The experience conundrum

Bodybuilders are judged by the size, shape, symmetry, proportion and the definition of their muscles. Nobody would ask how many years they were doing bodybuilding before a competition. India’s Premchand Dogra, the former Mr. Universe, was a wrestler. He only had about six months’ training experience before his first bodybuilding medal in 1980 and he eventually went on to win the Mr. Universe title in 1988. There are other young bodybuilders who have over ten years’ of training experience without any major title to their credit.

Nadia Comaneci, the Romanian gymnast attained a perfect 10/10 in the 1976 Montreal Olympics. For the first time in the history of modern Olympic gymnastics. They didn’t even have a proper scoreboard to display a score of 10.00 (Omega, as per specifications by the organizing committee made only a four digit scoreboard, since it was told that a perfect 10 was not possible. Comaneci’s score was displayed as 1:00) It was such a flawless performance on the uneven bars that nothing short of a perfect 10/10 was possible. Comaneci went on to score three more 10s on the uneven bars and another three on the balance beam. A total of seven 10s.

I have been transcribing doctors’ dictations for some time now. I know from experience that when I hear “acute and chronic” it is “acute on chronic” and levothyroxine is prescribed in micrograms. So even if the doctor dictates ‘ levothyroxine 10 milligrams’ either I correct it myself to ’10 micrograms’ in the transcript, or I flag the report. Also, when the doctor says ‘the distal ileum was tied and clamped’ I know that it is the distal end of the small intestine and not ‘ilium’, the innominate bone. Also, I know that patient safety is of paramount importance and I always strive to follow the golden rule of transcription, “when in doubt, flag”.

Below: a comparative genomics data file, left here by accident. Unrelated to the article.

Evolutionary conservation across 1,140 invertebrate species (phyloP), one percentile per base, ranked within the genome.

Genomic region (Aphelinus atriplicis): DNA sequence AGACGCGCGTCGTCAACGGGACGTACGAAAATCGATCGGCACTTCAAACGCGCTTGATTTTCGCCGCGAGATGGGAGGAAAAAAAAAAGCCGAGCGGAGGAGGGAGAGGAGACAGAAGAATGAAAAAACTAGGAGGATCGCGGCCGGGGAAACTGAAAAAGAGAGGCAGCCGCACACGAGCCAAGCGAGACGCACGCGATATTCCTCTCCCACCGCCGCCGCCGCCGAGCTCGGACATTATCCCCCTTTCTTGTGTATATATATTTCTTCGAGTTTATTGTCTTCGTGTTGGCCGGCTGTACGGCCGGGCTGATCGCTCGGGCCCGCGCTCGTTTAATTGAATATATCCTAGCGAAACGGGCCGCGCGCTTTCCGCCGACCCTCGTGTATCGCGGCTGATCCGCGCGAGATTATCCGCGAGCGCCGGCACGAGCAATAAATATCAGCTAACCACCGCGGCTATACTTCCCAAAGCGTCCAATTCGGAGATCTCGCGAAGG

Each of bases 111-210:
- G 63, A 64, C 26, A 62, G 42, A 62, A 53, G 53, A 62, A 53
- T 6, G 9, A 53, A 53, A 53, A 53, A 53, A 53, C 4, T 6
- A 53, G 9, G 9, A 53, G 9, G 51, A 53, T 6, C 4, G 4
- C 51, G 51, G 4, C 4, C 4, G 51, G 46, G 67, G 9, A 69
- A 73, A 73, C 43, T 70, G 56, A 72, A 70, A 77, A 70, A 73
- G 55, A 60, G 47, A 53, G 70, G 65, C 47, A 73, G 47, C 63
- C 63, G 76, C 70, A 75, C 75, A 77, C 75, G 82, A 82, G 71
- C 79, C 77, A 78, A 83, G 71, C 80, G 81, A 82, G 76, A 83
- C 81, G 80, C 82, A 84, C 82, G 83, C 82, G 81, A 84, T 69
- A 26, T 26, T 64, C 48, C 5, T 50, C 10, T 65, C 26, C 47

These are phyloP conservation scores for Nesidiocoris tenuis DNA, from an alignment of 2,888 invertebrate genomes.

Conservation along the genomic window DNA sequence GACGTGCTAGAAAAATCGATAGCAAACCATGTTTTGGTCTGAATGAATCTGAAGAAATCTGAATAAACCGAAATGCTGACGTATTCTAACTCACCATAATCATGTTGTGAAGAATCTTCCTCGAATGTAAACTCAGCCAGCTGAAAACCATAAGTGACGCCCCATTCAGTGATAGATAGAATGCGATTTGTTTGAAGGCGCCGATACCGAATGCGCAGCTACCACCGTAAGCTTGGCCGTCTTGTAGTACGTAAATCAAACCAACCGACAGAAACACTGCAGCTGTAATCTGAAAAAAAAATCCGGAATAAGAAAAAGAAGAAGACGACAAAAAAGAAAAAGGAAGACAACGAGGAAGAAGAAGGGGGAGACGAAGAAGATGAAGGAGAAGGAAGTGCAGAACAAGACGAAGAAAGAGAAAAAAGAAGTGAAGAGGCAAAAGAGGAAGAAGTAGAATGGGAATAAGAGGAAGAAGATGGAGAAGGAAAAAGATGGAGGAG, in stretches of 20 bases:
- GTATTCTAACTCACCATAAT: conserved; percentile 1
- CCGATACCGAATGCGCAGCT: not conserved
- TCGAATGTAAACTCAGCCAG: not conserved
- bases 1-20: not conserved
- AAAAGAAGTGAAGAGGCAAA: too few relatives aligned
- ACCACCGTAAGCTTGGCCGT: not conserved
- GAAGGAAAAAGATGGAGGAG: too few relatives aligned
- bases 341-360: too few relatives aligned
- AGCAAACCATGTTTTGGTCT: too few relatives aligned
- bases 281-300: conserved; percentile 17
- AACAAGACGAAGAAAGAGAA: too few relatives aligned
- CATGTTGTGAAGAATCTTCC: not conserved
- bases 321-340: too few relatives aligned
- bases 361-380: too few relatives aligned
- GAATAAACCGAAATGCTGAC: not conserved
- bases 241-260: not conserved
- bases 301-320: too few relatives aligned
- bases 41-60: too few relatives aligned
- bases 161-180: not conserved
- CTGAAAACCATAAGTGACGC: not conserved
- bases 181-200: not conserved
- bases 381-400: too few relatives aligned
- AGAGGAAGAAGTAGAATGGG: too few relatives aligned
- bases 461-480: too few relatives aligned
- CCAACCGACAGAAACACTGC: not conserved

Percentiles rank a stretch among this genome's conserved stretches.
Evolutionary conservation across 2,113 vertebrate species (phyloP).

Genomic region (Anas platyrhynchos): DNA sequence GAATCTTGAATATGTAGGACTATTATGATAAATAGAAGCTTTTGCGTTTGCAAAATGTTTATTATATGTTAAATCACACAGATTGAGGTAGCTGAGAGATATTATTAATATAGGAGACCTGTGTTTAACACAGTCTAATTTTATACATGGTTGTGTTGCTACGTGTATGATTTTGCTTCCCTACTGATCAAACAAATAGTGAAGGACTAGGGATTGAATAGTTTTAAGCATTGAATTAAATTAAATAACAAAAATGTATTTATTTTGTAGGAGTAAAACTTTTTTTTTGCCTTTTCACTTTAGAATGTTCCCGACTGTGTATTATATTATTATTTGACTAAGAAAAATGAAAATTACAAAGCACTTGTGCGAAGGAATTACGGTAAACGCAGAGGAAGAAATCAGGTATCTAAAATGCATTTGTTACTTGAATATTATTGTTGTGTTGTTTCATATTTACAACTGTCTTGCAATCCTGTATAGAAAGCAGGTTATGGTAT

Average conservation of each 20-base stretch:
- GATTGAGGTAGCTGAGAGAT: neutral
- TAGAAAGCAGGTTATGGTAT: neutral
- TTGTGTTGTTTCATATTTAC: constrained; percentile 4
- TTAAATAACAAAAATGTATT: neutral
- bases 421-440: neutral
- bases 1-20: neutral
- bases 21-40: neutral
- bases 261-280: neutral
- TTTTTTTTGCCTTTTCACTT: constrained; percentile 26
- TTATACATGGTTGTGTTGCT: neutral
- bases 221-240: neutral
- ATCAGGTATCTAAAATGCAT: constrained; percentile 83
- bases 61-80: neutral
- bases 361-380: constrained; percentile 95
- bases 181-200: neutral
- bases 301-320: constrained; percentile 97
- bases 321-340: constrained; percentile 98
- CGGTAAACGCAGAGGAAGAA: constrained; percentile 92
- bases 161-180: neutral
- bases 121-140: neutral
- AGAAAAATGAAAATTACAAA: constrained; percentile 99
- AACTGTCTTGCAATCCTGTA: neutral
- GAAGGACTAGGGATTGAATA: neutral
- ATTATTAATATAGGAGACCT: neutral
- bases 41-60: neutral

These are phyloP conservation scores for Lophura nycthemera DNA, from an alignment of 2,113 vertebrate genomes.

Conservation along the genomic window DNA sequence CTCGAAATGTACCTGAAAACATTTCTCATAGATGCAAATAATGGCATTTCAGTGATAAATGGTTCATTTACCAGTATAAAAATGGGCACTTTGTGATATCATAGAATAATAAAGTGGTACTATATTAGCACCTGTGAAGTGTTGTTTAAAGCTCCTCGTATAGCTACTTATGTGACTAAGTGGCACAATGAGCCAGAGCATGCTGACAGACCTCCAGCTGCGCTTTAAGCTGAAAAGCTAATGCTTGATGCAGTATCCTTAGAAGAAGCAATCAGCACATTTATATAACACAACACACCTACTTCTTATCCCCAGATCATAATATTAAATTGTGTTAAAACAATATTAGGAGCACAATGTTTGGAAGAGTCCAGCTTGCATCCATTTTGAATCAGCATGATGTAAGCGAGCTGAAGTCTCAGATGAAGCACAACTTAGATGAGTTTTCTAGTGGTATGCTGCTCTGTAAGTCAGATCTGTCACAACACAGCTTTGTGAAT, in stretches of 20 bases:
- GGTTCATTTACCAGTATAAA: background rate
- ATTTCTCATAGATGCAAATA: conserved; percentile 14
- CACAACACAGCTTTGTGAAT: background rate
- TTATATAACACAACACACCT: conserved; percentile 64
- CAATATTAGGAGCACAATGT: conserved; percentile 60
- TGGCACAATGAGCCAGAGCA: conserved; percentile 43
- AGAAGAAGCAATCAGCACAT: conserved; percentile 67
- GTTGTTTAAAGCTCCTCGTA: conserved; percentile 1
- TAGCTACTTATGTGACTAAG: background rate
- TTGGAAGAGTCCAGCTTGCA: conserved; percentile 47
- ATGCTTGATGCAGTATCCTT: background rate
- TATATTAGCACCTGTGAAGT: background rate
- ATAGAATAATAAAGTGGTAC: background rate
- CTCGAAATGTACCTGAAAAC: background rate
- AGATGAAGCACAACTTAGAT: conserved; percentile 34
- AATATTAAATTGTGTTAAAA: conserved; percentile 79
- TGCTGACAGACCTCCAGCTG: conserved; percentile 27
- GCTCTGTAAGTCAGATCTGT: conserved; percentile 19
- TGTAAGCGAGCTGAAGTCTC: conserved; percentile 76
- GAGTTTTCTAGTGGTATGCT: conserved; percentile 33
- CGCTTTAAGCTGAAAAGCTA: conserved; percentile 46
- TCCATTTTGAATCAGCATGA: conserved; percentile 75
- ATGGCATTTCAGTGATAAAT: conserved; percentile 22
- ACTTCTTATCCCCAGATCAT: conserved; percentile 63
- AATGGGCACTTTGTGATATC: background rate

These are all examples from my personal experience. Yet, I know that medical science is such a vast field that no one ever becomes a master in every aspect of it in his entire life. Transcription is as art as it is science. Since it is science, there is stuff we need to learn from a book. Human Anatomy — again subdivided into gross anatomy and microscopic anatomy is the structure and organization of the human body, and physiology — which is the science of how the body works, human diseases, diagnostic tests and laboratory studies, medical imaging, pharmacology, common tests and medical abbreviations, medical eponyms, etcetera — the list is large. Yet it is an art by itself. We have to practice it. But nobody has outlined how much experience it is sufficient before you become someone who is considered a professional in this field.

When I attend a job interview this is one of the most difficult questions I have to encounter. “How much experience do you have?” Is experience such an objective assessment of someone’s skills? I do not know. Do two different people with different educational backgrounds and different attributes with ‘n’ number of experience produce the same results? I do not believe so.

But I am hopeful. Only the ‘getting hired’ part is difficult. One thing I have experienced is the conviction and belief from the employer’s part once I started working –“If you have people like you, please ask them to join our company.”

A famous story goes like this. When Charlie Chaplin, the famous Hollywood actor was in his prime, a masquerade party was held. The prize would go to the person who masqueraded the best as Charlie Chaplin. The original Charlie Chaplin also attended the event impromptu. And when the results came, Charlie Chaplin himself was pushed into the third place by two other participants.

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